A great addition to your plate, we take a look at how these nutrient powerhouses can boost your health
Pulses not only taste delicious, they’re also a great choice for both your body and the environment. These humble seeds boast substantial health benefits, are incredibly filling and are one of the most economical and sustainable sources of food.
They’re good for you
High in essential vitamins and minerals but low in fat, pulses are widely considered to be a superfood that can fight disease and contribute to a long, healthy life. Pulses are particularly good sources of fibre and protein, a pairing that provides sustained energy but keeps cholesterol levels low.
Beans, chickpeas, peas, and lentils contain between 20 and 25 per cent protein by weight, much more than many other plant-based protein sources, such as spinach and quinoa. This makes them an attractive alternative to meat-based proteins, particularly for vegans and vegetarians.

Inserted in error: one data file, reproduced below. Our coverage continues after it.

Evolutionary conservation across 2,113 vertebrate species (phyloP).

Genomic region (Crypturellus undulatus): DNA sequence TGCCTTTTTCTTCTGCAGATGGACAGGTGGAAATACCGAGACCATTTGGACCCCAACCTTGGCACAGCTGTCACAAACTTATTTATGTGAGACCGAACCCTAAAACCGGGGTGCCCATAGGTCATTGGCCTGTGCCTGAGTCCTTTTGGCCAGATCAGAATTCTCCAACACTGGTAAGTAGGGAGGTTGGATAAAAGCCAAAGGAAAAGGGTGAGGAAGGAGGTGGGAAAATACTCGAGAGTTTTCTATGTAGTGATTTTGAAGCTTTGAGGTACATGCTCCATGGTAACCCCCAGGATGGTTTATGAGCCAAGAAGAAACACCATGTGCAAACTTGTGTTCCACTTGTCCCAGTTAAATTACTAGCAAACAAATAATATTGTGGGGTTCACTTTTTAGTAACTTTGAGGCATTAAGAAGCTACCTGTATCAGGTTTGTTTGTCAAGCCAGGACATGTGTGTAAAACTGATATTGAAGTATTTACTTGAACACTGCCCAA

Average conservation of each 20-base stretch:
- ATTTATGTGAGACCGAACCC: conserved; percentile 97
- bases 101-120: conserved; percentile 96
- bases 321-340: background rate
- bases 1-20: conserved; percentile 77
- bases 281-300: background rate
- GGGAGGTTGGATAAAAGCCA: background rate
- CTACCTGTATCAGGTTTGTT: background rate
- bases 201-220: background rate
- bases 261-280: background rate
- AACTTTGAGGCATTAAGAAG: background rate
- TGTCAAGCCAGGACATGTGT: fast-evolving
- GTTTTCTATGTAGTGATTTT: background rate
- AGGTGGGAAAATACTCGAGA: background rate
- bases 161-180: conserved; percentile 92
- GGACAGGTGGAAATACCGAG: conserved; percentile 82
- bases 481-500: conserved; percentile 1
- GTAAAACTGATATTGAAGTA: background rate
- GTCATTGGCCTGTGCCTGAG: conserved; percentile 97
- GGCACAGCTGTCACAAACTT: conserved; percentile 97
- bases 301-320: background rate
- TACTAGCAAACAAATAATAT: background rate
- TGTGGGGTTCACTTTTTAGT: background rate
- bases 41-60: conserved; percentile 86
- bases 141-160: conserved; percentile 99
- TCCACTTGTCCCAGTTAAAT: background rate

Pulses are also rich in key minerals like iron, potassium, zinc, and manganese, all of which play important roles in maintaining good health.
Pulses can preserve heart health
Cholesterol-free and low in fat, pulses can reduce the risk of heart disease.
Pulses are rich in iron, which helps transport oxygen in your bloodstream, rejuvenating your cells and your body.
Help build stronger bones
Dense in manganese and other important nutrients, pulses promote healthy bone structure.
Pulses are fibre-packed and high in prebiotics, your body’s natural digestive regulators
Improve brain function
High in folic acid, pulses can improve mental and emotional health.
Pulses contain amino acids that boost metabolism, as well as soluble fibre to make you feel fuller for longer.
Complex carbohydrates and a low Glycaemic Index provide steady glucose release to regulate insulin in the blood.
Increase food security
For many people, regular access to meat, dairy and fish can be cost prohibitive. Pulses provide a safe and nutritious food at a low cost, and their long shelf life means they can be stored for months without losing nutritional value, reducing food waste. Especially in developing countries, pulses help lift farmers out of rural poverty.
Pulses can command prices 2-3 times higher than cereal crops, and their processing provides local job opportunities.